Will The FDIC Chief's Anti-Foreclosure Plan Work? The head of the FDIC has detailed a plan to provide relief to struggling homeowners. Does the proposal have what it takes to rescue thousands of families from defaulting on their home loans?

Will The FDIC Chief's Anti-Foreclosure Plan Work?

  • Download
  • <iframe src="https://www.npr.org/player/embed/96087210/96087197" width="100%" height="290" frameborder="0" scrolling="no" title="NPR embedded audio player">
  • Transcript

MADELEINE BRAND, host:

Joining us now is the Vikas Bajaj. He covers housing and finance for the New York Times. So, Vikas, a five-percent rise in existing home sales, what's behind this increase?

Mr. VIKAS BAJAJ (Finance Journalist, New York Times): A lot of it appears to be sales of foreclosed homes.

BRAND: And do we know who's buying these homes? Is it people who are actually living in them or speculators?

Mr. BAJAJ: It's probably a combination of both. The sense that people have out there is that there is certainly a level of speculator buying by local investors, by local real-estate investors. But you know, there's quite a number of loans also being made to first-time buyers and others who are looking to move and so forth.

BRAND: And meanwhile, there are various plans to try to get homeowners to hang on to their homes, to stay in their homes and avoid foreclosures, one coming out from the FDIC's Sheila Bair. Tell us about that.

Mr. BAJAJ: Yeah. So, the plan that Ms. Bair talked about yesterday at a hearing in Washington was that if servicers - these are mortgages companies that basically handle collections and billing on behalf of investors and banks - if they agree to modify some of these troubled loans in a way that the government says you should do, then the government would agree to shoulder any or shoulder a part of the future loss under this loan.

BRAND: So, who would that help, the homeowners or the banks?

Mr. BAJAJ: It will help essentially both. I mean, the government's benefit here is to keep more people in their homes, reduce the pain in the housing market. The benefit for mortgage companies would be that, you know, their future loses would be reduced and that should help ameliorate any concerns and investors have that - you know, they're going to take a big loss in these loans. And for homeowners, they - you know, the homeowners, they get this relief. They're given their second shot and hopefully a more sustainable loan that they can stay in.

BRAND: What about the government ordering banks to rewrite some of these loans, or mandating them, I should say, or even buying back these loans?

Mr. BAJAJ: Well, mandating is tough. I mean, we do live in a country where contracts are held firm and the government can't essentially say, we want you to void these contracts. I mean, the government could give some relief from a legal perspective that would allow people to modify more easily. Some people have argued what you say, that, you know, the best way to do this is to have the government acquire these loans and then it could do - it can make any changes it wants with a much freer hand than sort of doing this from a bully pulpit or from a sort of a threatening posture.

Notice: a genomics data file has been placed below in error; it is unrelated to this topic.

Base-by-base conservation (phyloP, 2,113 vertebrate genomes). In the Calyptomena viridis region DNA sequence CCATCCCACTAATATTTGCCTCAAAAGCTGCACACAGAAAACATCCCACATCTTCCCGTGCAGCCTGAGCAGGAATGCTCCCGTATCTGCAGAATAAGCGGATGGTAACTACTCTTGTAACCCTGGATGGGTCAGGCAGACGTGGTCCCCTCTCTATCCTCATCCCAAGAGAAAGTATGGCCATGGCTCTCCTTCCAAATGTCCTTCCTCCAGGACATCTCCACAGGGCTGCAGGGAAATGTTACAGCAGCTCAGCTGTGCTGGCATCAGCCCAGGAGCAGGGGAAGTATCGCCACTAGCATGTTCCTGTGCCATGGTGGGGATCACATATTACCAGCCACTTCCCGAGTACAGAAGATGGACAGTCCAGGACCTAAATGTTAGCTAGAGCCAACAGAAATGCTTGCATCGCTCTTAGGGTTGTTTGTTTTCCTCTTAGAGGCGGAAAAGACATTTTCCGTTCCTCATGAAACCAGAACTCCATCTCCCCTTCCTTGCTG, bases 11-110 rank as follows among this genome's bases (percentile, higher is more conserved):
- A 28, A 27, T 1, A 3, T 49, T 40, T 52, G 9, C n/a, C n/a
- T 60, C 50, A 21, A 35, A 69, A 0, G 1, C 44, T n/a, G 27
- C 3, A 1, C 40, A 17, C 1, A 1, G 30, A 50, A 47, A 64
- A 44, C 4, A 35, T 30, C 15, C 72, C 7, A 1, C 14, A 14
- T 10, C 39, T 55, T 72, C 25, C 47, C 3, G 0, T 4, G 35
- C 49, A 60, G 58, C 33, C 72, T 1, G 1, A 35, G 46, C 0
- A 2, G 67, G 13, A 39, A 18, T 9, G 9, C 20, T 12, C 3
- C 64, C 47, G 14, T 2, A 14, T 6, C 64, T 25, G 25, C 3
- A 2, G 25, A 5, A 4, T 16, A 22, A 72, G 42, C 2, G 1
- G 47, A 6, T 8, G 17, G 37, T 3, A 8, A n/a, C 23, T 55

BRAND: And Vikas, what about all the people who have already lost their homes and have nothing. Is there anything for them? Can they get any money back?

Mr. BAJAJ: Yeah, certainly that's painful. I'm not sure that anybody is really talking about that right now. I mean, in the settlement at the states, there were countrywide - there were some - and there was a provision that countrywide would help these people find, at least in that case, rental housing. It's unclear whether they will be more - sort of done broadly for those people. I think the best thing that could be done is to alleviate the economic problems in the country so that the people will be able to, you know, not to lose their jobs or find new jobs, if they have already lost their job.

BRAND: Vikas Bajaj, he covers housing and finance for the New York Times. Thank you.

Mr. BAJAJ: Thank you.

Copyright © 2008 NPR. All rights reserved. Visit our website terms of use and permissions pages at www.npr.org for further information.

NPR transcripts are created on a rush deadline by Verb8tm, Inc., an NPR contractor, and produced using a proprietary transcription process developed with NPR. This text may not be in its final form and may be updated or revised in the future. Accuracy and availability may vary. The authoritative record of NPR’s programming is the audio record.